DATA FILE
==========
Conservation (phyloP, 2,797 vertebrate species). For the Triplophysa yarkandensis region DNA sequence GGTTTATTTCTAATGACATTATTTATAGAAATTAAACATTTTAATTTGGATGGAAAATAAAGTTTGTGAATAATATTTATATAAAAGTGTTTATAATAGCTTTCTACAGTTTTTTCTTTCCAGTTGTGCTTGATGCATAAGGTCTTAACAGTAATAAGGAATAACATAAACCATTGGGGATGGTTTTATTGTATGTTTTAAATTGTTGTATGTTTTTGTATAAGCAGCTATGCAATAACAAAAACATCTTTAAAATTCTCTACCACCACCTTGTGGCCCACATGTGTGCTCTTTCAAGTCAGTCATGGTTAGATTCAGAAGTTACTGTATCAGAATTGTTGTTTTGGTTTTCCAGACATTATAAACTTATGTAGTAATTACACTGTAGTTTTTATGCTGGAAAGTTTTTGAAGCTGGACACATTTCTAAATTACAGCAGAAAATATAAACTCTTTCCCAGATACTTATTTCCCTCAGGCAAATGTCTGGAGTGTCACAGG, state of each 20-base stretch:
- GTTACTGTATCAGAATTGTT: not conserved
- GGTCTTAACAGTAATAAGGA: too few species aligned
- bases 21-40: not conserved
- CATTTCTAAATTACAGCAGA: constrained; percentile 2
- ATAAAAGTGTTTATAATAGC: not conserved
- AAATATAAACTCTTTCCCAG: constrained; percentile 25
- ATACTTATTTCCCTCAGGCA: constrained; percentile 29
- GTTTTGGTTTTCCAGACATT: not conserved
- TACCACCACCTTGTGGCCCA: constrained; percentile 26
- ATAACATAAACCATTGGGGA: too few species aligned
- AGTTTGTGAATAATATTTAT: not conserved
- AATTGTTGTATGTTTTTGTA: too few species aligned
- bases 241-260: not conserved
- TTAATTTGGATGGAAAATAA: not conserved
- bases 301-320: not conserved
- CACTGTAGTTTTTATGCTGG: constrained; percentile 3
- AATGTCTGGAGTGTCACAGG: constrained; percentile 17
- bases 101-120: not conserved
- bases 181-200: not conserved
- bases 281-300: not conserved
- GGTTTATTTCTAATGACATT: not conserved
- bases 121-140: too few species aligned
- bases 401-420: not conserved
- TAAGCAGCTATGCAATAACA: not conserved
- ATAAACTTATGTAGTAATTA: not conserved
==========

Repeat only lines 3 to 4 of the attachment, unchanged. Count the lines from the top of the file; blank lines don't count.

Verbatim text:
- GGTCTTAACAGTAATAAGGA: too few species aligned
- bases 21-40: not conserved